IDEMA: What is it that really makes us happy?

Someone once asked Sigmund Freud, "What makes us happy?" He famously replied, "Love and work."
Jul 17, 2013


That is a pretty good answer.

In my life, my happiest moments are with those whom I love or loved in years past. And I do think finding purpose and meaning in our vocations is a key to fulfillment.

What about pleasure? We all love a good meal, but food does not make for a happy life.

What about sex? Our culture has split sex from love, so sex more often than not makes us feel cheap. Despair often follows promiscuity. As noted in a famous Peggy Lee song, "is that all there is" when sex and deep, emotional love are not intertwined in a relationship?

Time magazine had a cover article in its July 8-15 double issue titled "The Pursuit of Happiness." The article had a lot to say about genes and biology. It had a lot to say about money (that having it makes us happier than not having it — duh!).

The article mentioned that loving marriages and having had loving parents contributes to happiness. You can find that insight in psychology 101.

The most interesting observation in the Time article is that out of 50 nations measured in the 2012 World Happiness Report, published by the Earth Institute of Columbia University, America ranked 23rd — far behind Iceland (No. 1), New Zeeland (2) and Denmark (3). Even Vietnam — a country we basically destroyed in the 1960s and '70s after taking over from France's failure in imperialism over there — is happier than America.

Amazingly, the Time piece had nothing to say about religion. Don't all the religions promise us happiness in one form or another? If America is a Christian nation, as the Religious Right constantly preaches (at times adding "Judaic" as a sop to the obvious fact that Jesus was not a Christian but a Jew through and through), then it seems that the Christian religion is not making us very happy.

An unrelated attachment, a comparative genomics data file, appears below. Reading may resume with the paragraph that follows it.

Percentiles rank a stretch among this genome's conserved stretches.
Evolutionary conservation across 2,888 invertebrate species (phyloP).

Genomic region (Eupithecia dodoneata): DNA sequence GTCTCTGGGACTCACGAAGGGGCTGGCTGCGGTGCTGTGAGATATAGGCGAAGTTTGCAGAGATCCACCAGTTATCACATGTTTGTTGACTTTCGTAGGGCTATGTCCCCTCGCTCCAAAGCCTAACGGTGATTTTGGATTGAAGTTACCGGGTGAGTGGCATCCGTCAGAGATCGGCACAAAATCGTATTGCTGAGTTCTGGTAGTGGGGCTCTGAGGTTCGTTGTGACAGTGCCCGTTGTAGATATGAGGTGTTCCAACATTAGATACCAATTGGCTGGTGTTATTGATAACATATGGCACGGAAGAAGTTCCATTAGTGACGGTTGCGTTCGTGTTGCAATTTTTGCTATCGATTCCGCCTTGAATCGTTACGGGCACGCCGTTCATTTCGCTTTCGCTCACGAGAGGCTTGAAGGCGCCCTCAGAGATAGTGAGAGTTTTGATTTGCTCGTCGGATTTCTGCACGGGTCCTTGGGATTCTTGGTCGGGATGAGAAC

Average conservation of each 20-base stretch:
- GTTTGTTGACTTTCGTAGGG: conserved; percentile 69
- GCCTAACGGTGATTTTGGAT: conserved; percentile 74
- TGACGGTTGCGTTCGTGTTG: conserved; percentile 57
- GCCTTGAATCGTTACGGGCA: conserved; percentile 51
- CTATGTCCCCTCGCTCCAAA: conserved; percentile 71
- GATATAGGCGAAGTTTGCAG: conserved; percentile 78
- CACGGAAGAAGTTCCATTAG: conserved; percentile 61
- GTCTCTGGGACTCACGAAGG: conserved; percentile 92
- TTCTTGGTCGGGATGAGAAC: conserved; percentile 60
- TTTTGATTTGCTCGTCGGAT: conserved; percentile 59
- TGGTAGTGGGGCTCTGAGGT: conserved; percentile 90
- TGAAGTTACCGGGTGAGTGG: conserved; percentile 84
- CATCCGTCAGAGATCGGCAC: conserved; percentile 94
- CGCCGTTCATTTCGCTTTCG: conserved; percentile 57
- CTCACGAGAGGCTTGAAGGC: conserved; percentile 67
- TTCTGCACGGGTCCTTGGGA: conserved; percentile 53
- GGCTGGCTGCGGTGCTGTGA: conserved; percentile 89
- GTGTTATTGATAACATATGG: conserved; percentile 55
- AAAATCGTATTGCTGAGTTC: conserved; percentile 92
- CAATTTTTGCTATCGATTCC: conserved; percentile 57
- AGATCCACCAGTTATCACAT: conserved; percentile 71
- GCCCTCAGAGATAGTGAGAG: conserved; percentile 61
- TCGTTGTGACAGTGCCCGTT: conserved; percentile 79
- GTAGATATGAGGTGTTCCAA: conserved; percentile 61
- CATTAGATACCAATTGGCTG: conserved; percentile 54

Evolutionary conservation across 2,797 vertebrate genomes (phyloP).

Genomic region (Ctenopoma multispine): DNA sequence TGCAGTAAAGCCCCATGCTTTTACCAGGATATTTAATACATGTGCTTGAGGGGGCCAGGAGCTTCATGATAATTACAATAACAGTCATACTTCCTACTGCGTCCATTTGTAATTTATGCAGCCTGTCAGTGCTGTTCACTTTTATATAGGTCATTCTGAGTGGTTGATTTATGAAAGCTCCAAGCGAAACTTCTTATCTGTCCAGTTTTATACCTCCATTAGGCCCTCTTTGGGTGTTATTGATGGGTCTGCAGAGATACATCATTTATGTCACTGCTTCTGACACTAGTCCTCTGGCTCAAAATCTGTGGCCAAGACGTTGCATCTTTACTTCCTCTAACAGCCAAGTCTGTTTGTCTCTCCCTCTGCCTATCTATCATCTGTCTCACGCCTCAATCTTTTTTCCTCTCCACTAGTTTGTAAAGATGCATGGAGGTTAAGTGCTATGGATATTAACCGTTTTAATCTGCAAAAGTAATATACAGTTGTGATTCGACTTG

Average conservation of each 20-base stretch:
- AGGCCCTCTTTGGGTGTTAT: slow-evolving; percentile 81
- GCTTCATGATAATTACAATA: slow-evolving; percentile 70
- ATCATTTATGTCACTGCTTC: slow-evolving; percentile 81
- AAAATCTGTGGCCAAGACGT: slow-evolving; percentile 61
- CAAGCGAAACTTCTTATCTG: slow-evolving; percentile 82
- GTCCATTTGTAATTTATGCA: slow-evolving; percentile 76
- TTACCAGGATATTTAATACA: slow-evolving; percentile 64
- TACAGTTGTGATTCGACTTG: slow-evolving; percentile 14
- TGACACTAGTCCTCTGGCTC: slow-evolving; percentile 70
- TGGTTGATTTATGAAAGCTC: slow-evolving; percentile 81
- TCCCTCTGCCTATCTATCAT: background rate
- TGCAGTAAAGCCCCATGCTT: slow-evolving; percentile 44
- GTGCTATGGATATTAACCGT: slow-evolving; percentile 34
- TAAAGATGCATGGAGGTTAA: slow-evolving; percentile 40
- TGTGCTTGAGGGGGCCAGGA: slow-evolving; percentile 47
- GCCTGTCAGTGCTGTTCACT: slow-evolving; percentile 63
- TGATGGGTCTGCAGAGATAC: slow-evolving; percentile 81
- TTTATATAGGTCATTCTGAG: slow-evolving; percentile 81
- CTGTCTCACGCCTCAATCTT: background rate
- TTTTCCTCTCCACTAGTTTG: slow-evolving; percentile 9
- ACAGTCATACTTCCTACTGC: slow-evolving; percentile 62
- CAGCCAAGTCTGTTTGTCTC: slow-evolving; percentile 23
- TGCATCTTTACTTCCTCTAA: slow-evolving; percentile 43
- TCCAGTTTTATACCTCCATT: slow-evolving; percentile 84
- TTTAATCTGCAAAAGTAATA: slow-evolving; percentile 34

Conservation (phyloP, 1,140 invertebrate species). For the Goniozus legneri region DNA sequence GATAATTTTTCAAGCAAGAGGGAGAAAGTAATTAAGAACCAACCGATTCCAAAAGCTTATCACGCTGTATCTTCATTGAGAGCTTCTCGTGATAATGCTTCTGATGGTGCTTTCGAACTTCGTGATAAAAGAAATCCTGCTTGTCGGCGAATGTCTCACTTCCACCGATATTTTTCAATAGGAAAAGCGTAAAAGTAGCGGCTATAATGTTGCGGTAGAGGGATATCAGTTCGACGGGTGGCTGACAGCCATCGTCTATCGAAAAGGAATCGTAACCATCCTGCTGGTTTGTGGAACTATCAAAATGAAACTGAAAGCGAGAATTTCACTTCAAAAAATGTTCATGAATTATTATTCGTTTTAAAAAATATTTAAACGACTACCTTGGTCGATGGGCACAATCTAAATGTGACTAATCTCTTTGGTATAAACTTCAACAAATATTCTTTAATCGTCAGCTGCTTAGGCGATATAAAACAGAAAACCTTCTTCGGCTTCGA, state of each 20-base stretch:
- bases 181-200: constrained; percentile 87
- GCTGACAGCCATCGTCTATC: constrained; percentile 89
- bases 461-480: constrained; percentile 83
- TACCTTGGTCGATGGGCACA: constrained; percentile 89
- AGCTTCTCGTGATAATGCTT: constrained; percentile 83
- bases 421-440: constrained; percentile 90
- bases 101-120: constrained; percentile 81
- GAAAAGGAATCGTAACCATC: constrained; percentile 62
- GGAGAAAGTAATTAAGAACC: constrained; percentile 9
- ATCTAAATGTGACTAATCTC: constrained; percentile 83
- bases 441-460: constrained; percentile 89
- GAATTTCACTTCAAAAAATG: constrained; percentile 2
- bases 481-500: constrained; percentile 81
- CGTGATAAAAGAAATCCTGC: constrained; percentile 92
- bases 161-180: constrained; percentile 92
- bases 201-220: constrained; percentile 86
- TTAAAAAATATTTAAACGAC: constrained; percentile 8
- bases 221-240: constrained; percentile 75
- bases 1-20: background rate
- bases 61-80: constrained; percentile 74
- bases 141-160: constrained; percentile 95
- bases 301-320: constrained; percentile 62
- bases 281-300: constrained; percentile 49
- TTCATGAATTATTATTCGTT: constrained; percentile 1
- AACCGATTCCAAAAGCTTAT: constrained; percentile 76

Where is the disconnect?

I think the truth lies in what organized religion has become versus the simple truth that Jesus taught. In answer to a challenging question by the Pharisees, as to why he sat at a table with tax collectors and sinners, Jesus said: "Those who are well have no need of a physician, but those who are sick. Go and learn what this means, 'I desire mercy, and not sacrifice.'" (Matthew 10-13)

Jesus is criticizing the sacrificial cult of his day in the Jewish Temple — how it had become devoid of compassion and authenticity.

The history of the Christian church is filled with arguments, even wars, over styles of worship; many executions took place because of disputes about the nature of the Eucharist and the theology of the Trinity. Denominations have been created out of arguments over whether to be a high or low church, whether to use incense in worship and wear priestly vestments, whether priests should be celibate, whether women and gay people can be ordained, and on and on.

But at the heart of Jesus' ministry and teaching is simply this — happiness, fulfillment and meaning in life come from giving of oneself on behalf of others, to love our neighbor and feed him or her, to give our neighbor clothing and shelter, to give a cup of water to someone who is thirsty. The Parable of the Good Samaritan and the Parable of the Sheep and Goats are the best examples of the way Jesus wanted us to live. Many of his parables were in response to people who were miserable asking of Jesus a way out of their plight.

The article in Time failed to explore our society's narcissism: our self-preoccupation with how we live, how much money we have, how we look and our obsession with social media.

Anxiety disorders were prevalent in Freud's day. Narcissistic disorders dominate our present age.

If life is not giving you meaning and happiness, try working in the soup line at St. John's Episcopal Church in Grand Haven on Wednesday evenings and Sunday noon, or working in the daily noon soup line at the Western Theological Seminary in Holland. Try working on one of our Habitat for Humanity's homes in West Michigan. Try dedicating your life to a life of service to others rather than pursuing wealth.

As Jesus said, "For whoever would save his life will lose it; and whoever loses his life for my sake, he will save it. For what does it profit a man if he gains the whole world and loses or forfeits himself?" (Luke 9:24-25)

— By the Rev. Henry Idema, Tribune religion columnist


Tri-cities realist

Sounds like the good reverend is confessing his sins here. Although I do agree that we, as a nation, are narcissistic, which perhaps explains why we are not happy as a whole, even though we benefit from living in a nation, and at a time that is the most prosperous in history.


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